Even if spanking is given as a consequence for misbehavior other than hitting, it still teaches weird lessons.  I'll never forget an experience I had when I was in kindergarten.  I was playing house with a friend my age, and she was playing the mom while I played the daughter.  At some point I did something she didn't like, so she slapped me on the face.  Hard.  Looking back, it's obvious that's how it worked in her family.  When she and her siblings didn't do what their parents wanted, they were slapped.  She had thus learned that when someone doesn't do what you want, you can slap them.  That wasn't what her parents had intended, I'm sure, but that's what she'd picked up from what she saw at her house.

We must keep in mind that spanking isn't the only form of punishment out there that teaches weird, contradictory lessons.  A little while ago this Youtube video was circulating around Facebook.  You can watch it if you want--it's fairly entertaining--but it's kind of long, so I'll summarize.  Basically, a daughter wrote this huge complaint on Facebook about how much work she has to do and how much her parents pick on her.  Her dad found it and decided to retaliate.  He made this video to formally address her complaints, and at the end he shot her laptop to teach her to not complain about her parents on Facebook anymore.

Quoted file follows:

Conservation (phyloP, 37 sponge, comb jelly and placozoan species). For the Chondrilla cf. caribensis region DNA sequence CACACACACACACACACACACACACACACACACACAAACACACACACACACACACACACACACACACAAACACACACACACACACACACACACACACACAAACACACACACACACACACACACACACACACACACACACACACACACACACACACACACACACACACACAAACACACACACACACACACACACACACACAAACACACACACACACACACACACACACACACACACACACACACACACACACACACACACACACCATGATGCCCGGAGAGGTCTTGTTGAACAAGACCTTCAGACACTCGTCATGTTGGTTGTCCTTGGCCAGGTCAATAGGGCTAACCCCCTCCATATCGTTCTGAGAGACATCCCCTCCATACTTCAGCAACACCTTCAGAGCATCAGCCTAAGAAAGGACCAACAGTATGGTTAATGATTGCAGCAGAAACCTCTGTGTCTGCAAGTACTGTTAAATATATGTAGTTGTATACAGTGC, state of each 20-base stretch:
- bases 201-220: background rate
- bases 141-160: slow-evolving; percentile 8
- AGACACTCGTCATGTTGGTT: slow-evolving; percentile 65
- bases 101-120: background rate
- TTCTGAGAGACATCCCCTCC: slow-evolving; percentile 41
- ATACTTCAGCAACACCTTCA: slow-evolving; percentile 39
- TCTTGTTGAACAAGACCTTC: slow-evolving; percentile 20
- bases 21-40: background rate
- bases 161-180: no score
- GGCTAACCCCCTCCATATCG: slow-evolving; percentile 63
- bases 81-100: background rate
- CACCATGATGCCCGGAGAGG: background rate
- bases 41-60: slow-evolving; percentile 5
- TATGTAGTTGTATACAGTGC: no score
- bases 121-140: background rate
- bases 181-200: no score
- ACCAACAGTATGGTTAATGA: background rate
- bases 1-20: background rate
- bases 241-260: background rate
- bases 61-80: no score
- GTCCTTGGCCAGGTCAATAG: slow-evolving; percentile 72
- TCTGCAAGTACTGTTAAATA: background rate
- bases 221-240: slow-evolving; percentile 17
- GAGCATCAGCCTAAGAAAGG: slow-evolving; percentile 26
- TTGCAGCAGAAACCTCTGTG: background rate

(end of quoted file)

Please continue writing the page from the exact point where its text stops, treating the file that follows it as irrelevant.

There were several comments along the lines of, "Atta boy!  Way to teach her!" and, "Finally someone out there is willing to man up and be a dad instead of a friend!"  While I do give him props for doing something, I feel his response was very inappropriate.  Much like my example of punishing hitting with hitting, this father was trying to teach her not to complain on Facebook... by complaining on Youtube.  Very mature.  Also, by shooting her laptop, he inadvertently taught her that if someone says something bad about you on Facebook, it's ok to shoot their stuff.  See, weird lessons.

How parents handle frustrating or annoying situations is a child's main model for how he or she should handle frustrating or annoying situations.  If parents are modeling a hot burst of anger and mild violence to solve problems, it's only natural that the child will use the exact same skills to solve his or her own problems.  This isn't how we want children to behave, so why on earth would we act like this ourselves?  If we discipline in such a way that models calm, rational, and non-contradictory problem-solving skills, the kids learn to use these skills too.

Of course, this is easier said than done.  Next time I'll talk about ways this can be done.

In summary:
  • Any impulsive punishment that gets its power from your anger probably isn't a very good punishment.
  • Pay close attention to what a punishment actually teaches.
  • Don't give your kids a rule you aren't willing to follow.
  • Solve problems the exact same way you want your child to solve problems.


Thursday, July 12, 2012

An Intro to Discipline